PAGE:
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And arranged in Alphabetical Order, after the manner of

the Duke de la Roche-FOUCAULT's Maxinis.

“ We frequently fall into eriør and folly, not because the true principles

" of action are not known, but because for a time they are not re-
“ membered : he may therefore be justly numbered among the bene-
“ factors of mankind, who CONTRACTS THE GREAT RULES OF
" LIFE INTO SHORT SENTENCES, that may be easily impreted
o on the memory, and taught by frequent recollection to recur habi.
6 tually to the mind."


Enlarged and corrected, and the References added.

Printed for G. KEARSLY, at No. 46, in Fleet-i:



DEC 1926



THE works of Dr. Johnson have been, oce

cafionally, so much the objectofmy reade ing, for their fancy, judgement, and above all, the interesting and moral observations which they contain upon life and manners, that in order to impress those observations the better on my mind, I availed myself of fome leisure months last summer, to select them under proper heads, and arrange them in alphabetical order. As I proceeded in this work, I found myself bringing out, into one view, a body of maxims and obfervations, which I imagined would be more than useful to myself; hence I thought it a duty incumbent on me to publish them. I reflected that if the maxims of the D2

de la Rochefaucault have been considered by the whole class of French writers, as instrumental in forming the taste of the age the author lived in; maxims, which however modified, contain but this single pofition, That felf-love is the spring of all our actions,” what must the maxims and obfervations of a Johnson produce ? An author, who, though unsupported by the patronage of the great, and who has been obliged to spend much of his life in making provifon for the day that was passing over him*, yet has ever scorned to accommodate himself to the licentiousness and levity of the present age, but uniting the greatest learning with the greatest talents, has' uniformly supported the cause of morality, ** by giving an ardour to virtue, and a confidence to truth.”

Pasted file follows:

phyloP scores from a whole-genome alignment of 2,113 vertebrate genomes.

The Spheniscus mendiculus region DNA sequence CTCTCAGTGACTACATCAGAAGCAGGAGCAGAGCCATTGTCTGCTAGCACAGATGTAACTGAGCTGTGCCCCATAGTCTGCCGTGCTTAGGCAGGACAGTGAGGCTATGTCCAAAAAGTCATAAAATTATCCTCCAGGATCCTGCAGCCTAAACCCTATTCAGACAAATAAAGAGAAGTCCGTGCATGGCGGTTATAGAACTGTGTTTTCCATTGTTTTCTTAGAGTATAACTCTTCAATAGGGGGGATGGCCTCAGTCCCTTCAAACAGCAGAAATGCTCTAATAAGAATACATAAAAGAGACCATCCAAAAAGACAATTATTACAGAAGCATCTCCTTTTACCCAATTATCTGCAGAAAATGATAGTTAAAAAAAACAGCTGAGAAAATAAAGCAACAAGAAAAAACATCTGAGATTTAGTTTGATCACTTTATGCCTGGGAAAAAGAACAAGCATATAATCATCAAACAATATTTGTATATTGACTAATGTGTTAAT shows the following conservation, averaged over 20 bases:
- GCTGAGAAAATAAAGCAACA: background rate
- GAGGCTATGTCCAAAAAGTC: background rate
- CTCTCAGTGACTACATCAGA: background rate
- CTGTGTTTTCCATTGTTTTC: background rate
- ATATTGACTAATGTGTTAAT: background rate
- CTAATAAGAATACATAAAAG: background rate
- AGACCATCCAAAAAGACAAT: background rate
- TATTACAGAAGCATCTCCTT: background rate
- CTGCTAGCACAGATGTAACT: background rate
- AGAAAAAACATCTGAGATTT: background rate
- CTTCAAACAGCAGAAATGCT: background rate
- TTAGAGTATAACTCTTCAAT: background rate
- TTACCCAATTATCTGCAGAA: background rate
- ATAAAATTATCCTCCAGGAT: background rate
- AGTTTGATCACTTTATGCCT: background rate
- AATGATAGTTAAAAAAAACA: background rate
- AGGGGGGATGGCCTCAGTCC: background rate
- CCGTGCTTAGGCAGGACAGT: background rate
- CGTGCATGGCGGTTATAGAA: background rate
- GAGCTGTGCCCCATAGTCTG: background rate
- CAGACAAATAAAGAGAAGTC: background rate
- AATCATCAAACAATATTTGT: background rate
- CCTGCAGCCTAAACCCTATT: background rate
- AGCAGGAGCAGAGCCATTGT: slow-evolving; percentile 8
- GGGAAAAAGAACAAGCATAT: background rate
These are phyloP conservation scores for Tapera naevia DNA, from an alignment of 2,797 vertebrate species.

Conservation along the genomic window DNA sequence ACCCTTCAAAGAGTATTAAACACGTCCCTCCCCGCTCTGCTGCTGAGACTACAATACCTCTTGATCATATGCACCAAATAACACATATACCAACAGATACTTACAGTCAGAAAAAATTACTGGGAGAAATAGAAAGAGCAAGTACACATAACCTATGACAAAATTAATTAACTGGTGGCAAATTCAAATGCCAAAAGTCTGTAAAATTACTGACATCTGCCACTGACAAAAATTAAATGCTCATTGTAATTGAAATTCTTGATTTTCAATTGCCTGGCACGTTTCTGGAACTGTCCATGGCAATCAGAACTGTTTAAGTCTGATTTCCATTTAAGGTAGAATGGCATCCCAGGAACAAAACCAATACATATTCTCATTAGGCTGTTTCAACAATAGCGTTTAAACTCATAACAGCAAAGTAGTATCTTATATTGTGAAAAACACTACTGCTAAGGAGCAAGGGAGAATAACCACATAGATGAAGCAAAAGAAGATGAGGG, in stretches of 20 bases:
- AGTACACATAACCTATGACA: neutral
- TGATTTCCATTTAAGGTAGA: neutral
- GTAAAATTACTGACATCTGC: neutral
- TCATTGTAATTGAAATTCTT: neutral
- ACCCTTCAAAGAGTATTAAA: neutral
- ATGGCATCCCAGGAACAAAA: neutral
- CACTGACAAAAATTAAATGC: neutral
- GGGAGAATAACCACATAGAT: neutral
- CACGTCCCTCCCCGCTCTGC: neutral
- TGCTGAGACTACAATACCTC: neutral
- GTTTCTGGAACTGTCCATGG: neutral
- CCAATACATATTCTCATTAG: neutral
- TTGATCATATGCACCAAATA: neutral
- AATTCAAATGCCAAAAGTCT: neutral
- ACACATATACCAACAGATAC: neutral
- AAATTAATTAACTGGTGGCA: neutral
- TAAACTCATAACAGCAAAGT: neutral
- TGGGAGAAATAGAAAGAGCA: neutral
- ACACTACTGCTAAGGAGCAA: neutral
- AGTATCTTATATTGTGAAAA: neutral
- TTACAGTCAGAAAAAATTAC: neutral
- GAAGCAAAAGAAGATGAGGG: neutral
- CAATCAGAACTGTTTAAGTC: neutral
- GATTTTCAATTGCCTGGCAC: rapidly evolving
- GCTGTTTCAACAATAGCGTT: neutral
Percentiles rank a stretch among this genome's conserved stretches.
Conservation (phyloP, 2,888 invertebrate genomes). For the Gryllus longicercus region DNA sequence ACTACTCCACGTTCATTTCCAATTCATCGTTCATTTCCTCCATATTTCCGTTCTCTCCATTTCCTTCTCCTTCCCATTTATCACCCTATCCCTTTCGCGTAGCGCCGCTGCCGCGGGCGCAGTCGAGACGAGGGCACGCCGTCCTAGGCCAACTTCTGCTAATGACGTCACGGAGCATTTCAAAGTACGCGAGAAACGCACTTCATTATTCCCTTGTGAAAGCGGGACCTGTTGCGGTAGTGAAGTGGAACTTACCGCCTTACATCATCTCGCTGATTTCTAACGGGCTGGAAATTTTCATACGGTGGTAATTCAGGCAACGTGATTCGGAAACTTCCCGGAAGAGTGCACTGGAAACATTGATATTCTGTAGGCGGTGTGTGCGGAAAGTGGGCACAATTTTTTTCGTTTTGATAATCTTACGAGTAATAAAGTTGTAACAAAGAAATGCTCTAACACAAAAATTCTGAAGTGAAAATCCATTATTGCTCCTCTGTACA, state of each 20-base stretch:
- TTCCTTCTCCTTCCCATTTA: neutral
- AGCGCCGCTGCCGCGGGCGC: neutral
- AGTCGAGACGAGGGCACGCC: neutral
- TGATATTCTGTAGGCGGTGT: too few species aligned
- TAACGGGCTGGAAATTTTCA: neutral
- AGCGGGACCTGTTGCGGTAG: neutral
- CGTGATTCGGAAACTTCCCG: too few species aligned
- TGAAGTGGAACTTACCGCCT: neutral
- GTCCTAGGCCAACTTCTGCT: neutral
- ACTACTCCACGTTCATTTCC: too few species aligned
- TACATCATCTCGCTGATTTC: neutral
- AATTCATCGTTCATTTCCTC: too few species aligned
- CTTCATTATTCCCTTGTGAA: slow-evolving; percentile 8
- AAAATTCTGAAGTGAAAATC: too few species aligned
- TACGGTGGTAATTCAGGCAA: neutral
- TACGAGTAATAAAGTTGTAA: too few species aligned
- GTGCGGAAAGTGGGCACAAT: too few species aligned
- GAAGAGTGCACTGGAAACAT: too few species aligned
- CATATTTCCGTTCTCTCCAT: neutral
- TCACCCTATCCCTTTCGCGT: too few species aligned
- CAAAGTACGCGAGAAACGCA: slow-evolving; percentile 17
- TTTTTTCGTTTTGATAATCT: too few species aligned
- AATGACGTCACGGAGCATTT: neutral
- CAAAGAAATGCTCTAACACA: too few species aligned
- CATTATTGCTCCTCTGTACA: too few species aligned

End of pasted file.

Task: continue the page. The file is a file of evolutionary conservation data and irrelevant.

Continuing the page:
Such is the origin of the present' publication, à publication, that as I feel it has benefited myself in the compiling, so

I trust Vide the Prefacę to Johnson's Dictionary, folio Sition, last page.

I trust it will others in the perufal and happy shall I be, if, by any economy of mine in the works of such a writer, I can contribute to make them more gene-. rally known, or remembered, as by it I am sure I shall perform an essential service to mankind.

It may be objected, that as most people are in the possession of Dr. Johnson's works), a selection from them may not be alto gether foi neceffary. But such are to be informed, that very few are in the possession of the whole of his works; many of them being published in the early parts of his fame, and at such distant periods of time, as render them now very difficult to be found; and it was owing to the indulgence, of a literary friend, who is too critical à cole lector to omit: adding to his library any production of this, writer, thatı: I' was favoured with a perusale of all. his pieces ; so that the generality of the public.are here presented with some povelty in the matter as well as in the manner. In


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